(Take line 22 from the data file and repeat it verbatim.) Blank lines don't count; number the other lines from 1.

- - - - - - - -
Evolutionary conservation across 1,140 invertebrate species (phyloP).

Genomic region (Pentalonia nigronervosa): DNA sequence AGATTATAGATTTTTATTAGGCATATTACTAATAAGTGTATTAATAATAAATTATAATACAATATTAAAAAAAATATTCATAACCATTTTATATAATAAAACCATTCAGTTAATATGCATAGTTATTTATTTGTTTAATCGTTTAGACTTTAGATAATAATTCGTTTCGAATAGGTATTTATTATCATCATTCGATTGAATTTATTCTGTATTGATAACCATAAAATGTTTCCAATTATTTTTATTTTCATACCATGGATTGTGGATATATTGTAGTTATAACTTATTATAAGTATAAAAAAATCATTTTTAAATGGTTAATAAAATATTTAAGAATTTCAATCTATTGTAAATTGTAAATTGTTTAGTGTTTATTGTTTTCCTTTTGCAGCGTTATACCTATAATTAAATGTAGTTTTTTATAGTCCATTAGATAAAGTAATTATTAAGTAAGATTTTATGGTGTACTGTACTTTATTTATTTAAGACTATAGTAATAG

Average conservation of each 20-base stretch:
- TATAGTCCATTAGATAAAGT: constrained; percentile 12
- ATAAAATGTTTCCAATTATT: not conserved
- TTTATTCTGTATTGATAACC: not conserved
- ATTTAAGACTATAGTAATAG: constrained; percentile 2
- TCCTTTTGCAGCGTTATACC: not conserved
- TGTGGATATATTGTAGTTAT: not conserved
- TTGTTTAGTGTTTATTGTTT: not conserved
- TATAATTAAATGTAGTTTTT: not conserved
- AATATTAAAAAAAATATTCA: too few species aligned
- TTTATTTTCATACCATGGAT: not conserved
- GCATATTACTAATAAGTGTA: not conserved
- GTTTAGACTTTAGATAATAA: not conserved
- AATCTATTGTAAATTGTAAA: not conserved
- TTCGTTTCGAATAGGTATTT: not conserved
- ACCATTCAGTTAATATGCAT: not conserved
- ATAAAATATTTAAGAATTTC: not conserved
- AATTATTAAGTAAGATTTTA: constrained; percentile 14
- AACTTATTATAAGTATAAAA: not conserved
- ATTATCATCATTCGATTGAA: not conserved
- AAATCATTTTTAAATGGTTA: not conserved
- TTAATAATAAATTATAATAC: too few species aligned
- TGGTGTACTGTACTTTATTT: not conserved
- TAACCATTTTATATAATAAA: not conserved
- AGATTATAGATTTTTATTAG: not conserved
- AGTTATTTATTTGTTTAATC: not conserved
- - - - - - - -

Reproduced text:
- ATTATCATCATTCGATTGAA: not conserved